​Source: Fitness, Men's Health, 6 Setpember 2018 © Singapore Press Holdings Limited. Permission required for reproduction.

Sitting in the office all day is part of your job, sure. But that doesn't mean you should literally just sit there all day.


A study published in the journal PLOS One has found that sitting for prolonged duration is unhealthy for you, and that reducing your sedentary time by just 21 minutes a day can help your health. By getting up to move, participants in the study experienced better health with lower blood sugar when fasted, a reduced risk in heart health, and maintained muscle mass in their legs.

Another study from the University of Sydney also revealed that sitting for over 11 hours a day increases your risk of mortality, so it's definitely important to keep yourself active instead of being sedentary.

"That morning walk or trip to the gym is still necessary, but it's also important to avoid prolonged sitting. Our results suggest the time people spend sitting at home, work and in traffic should be reduced by standing or walking more," said study lead Dr Hidde van der Ploeg.

What's more, the World Health Organization (WHO) has stated that physical inactivity is the fourth leading risk factor for global mortality (accounting for 6 percent of deaths globally), while being obeses and being overweight are responsible for 5 percent of global mortality.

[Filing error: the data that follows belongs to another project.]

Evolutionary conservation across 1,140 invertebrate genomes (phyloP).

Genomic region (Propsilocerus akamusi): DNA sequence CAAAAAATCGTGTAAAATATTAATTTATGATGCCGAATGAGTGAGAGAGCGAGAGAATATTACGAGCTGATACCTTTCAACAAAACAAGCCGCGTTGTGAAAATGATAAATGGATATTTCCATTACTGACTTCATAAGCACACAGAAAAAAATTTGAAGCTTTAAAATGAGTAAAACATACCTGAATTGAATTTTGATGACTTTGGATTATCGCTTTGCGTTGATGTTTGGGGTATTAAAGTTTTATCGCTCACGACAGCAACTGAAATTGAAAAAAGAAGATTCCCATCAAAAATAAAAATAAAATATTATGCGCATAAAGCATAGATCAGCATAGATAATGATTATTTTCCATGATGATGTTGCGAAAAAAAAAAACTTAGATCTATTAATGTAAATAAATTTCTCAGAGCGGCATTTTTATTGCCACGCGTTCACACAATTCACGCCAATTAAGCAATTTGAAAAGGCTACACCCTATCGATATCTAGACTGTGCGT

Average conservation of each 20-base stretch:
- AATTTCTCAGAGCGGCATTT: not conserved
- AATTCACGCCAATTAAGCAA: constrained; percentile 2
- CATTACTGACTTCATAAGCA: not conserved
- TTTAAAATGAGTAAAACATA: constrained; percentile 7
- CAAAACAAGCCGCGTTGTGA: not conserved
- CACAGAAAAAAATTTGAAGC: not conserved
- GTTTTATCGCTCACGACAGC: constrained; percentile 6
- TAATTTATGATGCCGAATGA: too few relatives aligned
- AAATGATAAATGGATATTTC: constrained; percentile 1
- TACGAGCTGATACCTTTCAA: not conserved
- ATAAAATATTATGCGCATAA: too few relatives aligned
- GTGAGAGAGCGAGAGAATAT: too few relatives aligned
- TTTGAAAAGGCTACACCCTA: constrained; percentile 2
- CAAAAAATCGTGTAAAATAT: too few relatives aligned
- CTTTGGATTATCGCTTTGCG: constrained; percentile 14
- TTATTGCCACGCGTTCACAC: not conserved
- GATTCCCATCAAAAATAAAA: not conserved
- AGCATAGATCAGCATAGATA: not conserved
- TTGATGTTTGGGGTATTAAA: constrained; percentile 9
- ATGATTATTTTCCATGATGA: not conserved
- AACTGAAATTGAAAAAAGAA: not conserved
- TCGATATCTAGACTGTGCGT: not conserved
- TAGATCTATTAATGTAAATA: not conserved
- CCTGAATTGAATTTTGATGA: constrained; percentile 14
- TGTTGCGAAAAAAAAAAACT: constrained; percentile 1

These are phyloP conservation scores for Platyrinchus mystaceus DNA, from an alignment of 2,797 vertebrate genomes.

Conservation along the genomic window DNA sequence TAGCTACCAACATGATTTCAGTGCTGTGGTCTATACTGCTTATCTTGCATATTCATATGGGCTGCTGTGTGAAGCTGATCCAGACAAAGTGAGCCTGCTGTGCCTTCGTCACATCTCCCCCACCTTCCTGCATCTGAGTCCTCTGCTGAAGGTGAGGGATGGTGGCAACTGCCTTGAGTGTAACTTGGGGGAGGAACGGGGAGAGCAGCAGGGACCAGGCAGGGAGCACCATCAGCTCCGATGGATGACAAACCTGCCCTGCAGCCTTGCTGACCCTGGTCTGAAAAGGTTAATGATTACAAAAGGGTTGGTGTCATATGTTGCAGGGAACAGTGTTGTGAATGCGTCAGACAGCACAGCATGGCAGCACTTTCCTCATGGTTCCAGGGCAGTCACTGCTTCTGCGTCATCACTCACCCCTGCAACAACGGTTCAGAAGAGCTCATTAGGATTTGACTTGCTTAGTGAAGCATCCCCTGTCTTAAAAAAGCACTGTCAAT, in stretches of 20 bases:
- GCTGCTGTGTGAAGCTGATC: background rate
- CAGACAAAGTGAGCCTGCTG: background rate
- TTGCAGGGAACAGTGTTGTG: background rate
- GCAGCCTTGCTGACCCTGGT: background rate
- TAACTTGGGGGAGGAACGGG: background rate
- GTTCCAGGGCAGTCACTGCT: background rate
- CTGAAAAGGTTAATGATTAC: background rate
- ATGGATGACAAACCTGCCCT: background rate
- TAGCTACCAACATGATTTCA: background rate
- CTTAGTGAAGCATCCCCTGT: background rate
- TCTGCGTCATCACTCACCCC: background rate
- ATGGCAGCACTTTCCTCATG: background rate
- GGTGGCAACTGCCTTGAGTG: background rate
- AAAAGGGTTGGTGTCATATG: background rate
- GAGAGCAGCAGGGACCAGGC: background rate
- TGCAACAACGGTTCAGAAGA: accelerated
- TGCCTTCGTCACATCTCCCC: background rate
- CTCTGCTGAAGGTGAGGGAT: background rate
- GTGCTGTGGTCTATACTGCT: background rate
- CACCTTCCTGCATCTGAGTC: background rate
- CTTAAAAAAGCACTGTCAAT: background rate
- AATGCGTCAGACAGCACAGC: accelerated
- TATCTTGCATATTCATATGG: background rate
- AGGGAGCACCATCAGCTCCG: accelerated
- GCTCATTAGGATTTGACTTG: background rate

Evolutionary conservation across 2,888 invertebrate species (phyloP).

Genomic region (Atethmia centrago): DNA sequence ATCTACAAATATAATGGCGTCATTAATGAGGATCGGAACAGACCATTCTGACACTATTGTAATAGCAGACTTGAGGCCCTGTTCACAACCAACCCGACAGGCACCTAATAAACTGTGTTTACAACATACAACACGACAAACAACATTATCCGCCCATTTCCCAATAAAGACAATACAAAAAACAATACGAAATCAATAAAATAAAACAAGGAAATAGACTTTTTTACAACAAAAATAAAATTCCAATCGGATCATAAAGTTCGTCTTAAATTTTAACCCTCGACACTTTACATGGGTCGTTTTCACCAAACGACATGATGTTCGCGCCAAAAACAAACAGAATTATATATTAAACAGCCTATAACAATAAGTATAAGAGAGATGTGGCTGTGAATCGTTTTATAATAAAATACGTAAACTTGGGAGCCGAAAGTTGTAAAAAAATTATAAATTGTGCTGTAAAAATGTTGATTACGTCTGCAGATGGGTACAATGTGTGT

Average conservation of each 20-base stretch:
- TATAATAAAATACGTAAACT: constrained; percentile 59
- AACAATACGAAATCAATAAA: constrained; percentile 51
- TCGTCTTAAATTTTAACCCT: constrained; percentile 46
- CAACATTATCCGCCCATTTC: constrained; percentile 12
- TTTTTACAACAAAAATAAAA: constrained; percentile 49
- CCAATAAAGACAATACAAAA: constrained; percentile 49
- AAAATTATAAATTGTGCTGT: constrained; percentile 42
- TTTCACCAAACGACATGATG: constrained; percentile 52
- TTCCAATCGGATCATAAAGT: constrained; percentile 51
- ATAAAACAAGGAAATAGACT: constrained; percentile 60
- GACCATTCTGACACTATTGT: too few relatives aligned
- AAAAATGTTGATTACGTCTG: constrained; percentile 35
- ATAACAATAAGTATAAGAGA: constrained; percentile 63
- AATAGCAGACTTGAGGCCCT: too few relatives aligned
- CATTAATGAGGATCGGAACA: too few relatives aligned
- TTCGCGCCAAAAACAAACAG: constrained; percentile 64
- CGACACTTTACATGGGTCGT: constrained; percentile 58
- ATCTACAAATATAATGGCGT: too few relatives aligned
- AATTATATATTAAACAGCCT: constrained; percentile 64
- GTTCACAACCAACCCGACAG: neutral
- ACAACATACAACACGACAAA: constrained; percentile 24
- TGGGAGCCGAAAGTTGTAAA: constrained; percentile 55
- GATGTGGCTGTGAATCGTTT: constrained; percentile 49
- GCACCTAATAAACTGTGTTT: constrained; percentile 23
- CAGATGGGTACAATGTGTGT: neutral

To counter this, you should aim to achieve at least 150 minutes of moderate to vigorous physical activities (MVPA) a week to combat the negative effects of inactivity in the long run.

What can you do to get yourself going? The easiest way to start is by making full use of your lunch break. Don't worry; you'll still have time for a bite. All you need is 15 minutes to get your blood pumping and heart racing, and you can do this with stuff you can find in your office easily.

Perform each exercise for 45 seconds with 15 seconds of rest in between moves. Perform 3 sets.

Squats with mineral water bottle bottle

Works your arms, quadriceps, hamstrings, glutes

Hug the box tight against your chest like in a goblet squat. Keep your back straight and sit back, lowering your body into a squat. Return to a standing position. Your upper body should  remain in neutral position,   use your legs, hips, and lower back as a unit.

Stair sprints

Works your quadriceps, hamstrings, glutes, calves

Sprint up the stairs as fast as possible, landing on every step. Slowly jog back to the start.

Alternating push-ups at your work desk 

Works your pectorals, triceps and deltoids

Perform a push-up with your left hand on the paper and right hand on the ground. Then, from this starting position, lift your right hand and place it beside your left hand on top of the paper. Then move your left hand down to the floor so your hands are shoulder-width apart again. Perform another push-up. That’s 1 rep.

Chair dips

Works your triceps and core

Place both hands on the edge of the chair behind you. Lower your body until your arms are at a 90-degree angle. Push yourself back up and straighten your arms back to the starting position. It is advisable that you use a stationery office chair or an office chair with locking wheels to perform this exercise.

Wall sits

Works your quadriceps and core

Slide your back down the wall until your hips and knees are at a 90-degree angle. Your shoulders, upper back, and back of your head should all be flat against the wall, and make sure to distribute your weight evenly throughout both feet. From there, raise one leg until it’s parallel to the ground and then return to your starting position. Alternate between both legs.

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